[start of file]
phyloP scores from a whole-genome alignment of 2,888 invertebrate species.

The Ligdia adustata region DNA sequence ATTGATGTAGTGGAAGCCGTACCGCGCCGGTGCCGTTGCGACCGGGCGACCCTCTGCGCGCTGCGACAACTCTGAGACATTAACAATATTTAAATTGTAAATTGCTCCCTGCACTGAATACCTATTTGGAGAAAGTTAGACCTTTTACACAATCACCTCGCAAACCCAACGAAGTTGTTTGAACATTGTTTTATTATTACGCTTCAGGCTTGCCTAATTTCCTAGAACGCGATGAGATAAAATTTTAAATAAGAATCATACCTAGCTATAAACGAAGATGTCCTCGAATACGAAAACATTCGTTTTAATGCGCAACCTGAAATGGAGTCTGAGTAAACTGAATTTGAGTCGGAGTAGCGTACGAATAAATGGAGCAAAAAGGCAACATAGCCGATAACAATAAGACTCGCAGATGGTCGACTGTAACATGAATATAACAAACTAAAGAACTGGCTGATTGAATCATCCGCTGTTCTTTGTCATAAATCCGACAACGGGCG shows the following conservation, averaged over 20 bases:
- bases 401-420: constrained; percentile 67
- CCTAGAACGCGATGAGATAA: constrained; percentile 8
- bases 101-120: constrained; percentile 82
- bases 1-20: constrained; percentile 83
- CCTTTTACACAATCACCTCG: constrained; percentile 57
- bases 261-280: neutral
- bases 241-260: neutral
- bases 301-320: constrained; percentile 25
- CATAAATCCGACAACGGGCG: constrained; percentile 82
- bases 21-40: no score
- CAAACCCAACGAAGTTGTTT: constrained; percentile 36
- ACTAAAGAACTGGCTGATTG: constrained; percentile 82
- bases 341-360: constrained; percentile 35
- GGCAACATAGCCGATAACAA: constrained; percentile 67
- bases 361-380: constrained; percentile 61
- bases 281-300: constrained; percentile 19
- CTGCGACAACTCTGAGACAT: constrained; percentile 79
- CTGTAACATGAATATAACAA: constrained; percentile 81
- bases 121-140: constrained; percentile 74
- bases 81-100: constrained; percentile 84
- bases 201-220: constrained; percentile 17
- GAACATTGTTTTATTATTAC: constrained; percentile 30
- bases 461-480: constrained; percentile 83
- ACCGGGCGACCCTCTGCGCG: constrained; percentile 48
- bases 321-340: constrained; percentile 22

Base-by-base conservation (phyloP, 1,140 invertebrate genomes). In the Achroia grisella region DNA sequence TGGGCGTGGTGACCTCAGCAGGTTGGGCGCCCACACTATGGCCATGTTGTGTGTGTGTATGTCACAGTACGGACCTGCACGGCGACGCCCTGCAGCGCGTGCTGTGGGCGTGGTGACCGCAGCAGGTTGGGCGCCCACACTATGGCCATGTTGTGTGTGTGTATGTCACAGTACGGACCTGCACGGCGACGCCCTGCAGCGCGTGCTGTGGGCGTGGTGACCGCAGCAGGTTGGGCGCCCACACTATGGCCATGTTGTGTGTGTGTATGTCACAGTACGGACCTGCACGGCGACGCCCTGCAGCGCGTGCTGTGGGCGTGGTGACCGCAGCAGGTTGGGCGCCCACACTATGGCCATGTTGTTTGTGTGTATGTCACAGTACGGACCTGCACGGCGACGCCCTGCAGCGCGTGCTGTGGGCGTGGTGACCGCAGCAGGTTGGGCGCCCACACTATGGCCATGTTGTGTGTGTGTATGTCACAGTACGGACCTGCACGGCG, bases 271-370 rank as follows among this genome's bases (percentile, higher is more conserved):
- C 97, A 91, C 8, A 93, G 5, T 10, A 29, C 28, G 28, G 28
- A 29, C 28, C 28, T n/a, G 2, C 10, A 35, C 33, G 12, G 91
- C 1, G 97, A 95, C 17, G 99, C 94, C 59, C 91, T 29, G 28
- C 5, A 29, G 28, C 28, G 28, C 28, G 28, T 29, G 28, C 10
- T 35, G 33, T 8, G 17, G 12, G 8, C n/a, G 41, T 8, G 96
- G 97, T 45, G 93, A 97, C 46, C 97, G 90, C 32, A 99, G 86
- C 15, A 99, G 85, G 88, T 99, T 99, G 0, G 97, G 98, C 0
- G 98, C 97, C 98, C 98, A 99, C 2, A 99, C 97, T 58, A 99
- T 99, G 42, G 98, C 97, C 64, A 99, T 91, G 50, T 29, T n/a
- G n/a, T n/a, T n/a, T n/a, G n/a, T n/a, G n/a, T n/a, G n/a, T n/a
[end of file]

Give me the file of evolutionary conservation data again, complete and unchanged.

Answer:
phyloP scores from a whole-genome alignment of 2,888 invertebrate species.

The Ligdia adustata region DNA sequence ATTGATGTAGTGGAAGCCGTACCGCGCCGGTGCCGTTGCGACCGGGCGACCCTCTGCGCGCTGCGACAACTCTGAGACATTAACAATATTTAAATTGTAAATTGCTCCCTGCACTGAATACCTATTTGGAGAAAGTTAGACCTTTTACACAATCACCTCGCAAACCCAACGAAGTTGTTTGAACATTGTTTTATTATTACGCTTCAGGCTTGCCTAATTTCCTAGAACGCGATGAGATAAAATTTTAAATAAGAATCATACCTAGCTATAAACGAAGATGTCCTCGAATACGAAAACATTCGTTTTAATGCGCAACCTGAAATGGAGTCTGAGTAAACTGAATTTGAGTCGGAGTAGCGTACGAATAAATGGAGCAAAAAGGCAACATAGCCGATAACAATAAGACTCGCAGATGGTCGACTGTAACATGAATATAACAAACTAAAGAACTGGCTGATTGAATCATCCGCTGTTCTTTGTCATAAATCCGACAACGGGCG shows the following conservation, averaged over 20 bases:
- bases 401-420: constrained; percentile 67
- CCTAGAACGCGATGAGATAA: constrained; percentile 8
- bases 101-120: constrained; percentile 82
- bases 1-20: constrained; percentile 83
- CCTTTTACACAATCACCTCG: constrained; percentile 57
- bases 261-280: neutral
- bases 241-260: neutral
- bases 301-320: constrained; percentile 25
- CATAAATCCGACAACGGGCG: constrained; percentile 82
- bases 21-40: no score
- CAAACCCAACGAAGTTGTTT: constrained; percentile 36
- ACTAAAGAACTGGCTGATTG: constrained; percentile 82
- bases 341-360: constrained; percentile 35
- GGCAACATAGCCGATAACAA: constrained; percentile 67
- bases 361-380: constrained; percentile 61
- bases 281-300: constrained; percentile 19
- CTGCGACAACTCTGAGACAT: constrained; percentile 79
- CTGTAACATGAATATAACAA: constrained; percentile 81
- bases 121-140: constrained; percentile 74
- bases 81-100: constrained; percentile 84
- bases 201-220: constrained; percentile 17
- GAACATTGTTTTATTATTAC: constrained; percentile 30
- bases 461-480: constrained; percentile 83
- ACCGGGCGACCCTCTGCGCG: constrained; percentile 48
- bases 321-340: constrained; percentile 22

Base-by-base conservation (phyloP, 1,140 invertebrate genomes). In the Achroia grisella region DNA sequence TGGGCGTGGTGACCTCAGCAGGTTGGGCGCCCACACTATGGCCATGTTGTGTGTGTGTATGTCACAGTACGGACCTGCACGGCGACGCCCTGCAGCGCGTGCTGTGGGCGTGGTGACCGCAGCAGGTTGGGCGCCCACACTATGGCCATGTTGTGTGTGTGTATGTCACAGTACGGACCTGCACGGCGACGCCCTGCAGCGCGTGCTGTGGGCGTGGTGACCGCAGCAGGTTGGGCGCCCACACTATGGCCATGTTGTGTGTGTGTATGTCACAGTACGGACCTGCACGGCGACGCCCTGCAGCGCGTGCTGTGGGCGTGGTGACCGCAGCAGGTTGGGCGCCCACACTATGGCCATGTTGTTTGTGTGTATGTCACAGTACGGACCTGCACGGCGACGCCCTGCAGCGCGTGCTGTGGGCGTGGTGACCGCAGCAGGTTGGGCGCCCACACTATGGCCATGTTGTGTGTGTGTATGTCACAGTACGGACCTGCACGGCG, bases 271-370 rank as follows among this genome's bases (percentile, higher is more conserved):
- C 97, A 91, C 8, A 93, G 5, T 10, A 29, C 28, G 28, G 28
- A 29, C 28, C 28, T n/a, G 2, C 10, A 35, C 33, G 12, G 91
- C 1, G 97, A 95, C 17, G 99, C 94, C 59, C 91, T 29, G 28
- C 5, A 29, G 28, C 28, G 28, C 28, G 28, T 29, G 28, C 10
- T 35, G 33, T 8, G 17, G 12, G 8, C n/a, G 41, T 8, G 96
- G 97, T 45, G 93, A 97, C 46, C 97, G 90, C 32, A 99, G 86
- C 15, A 99, G 85, G 88, T 99, T 99, G 0, G 97, G 98, C 0
- G 98, C 97, C 98, C 98, A 99, C 2, A 99, C 97, T 58, A 99
- T 99, G 42, G 98, C 97, C 64, A 99, T 91, G 50, T 29, T n/a
- G n/a, T n/a, T n/a, T n/a, G n/a, T n/a, G n/a, T n/a, G n/a, T n/a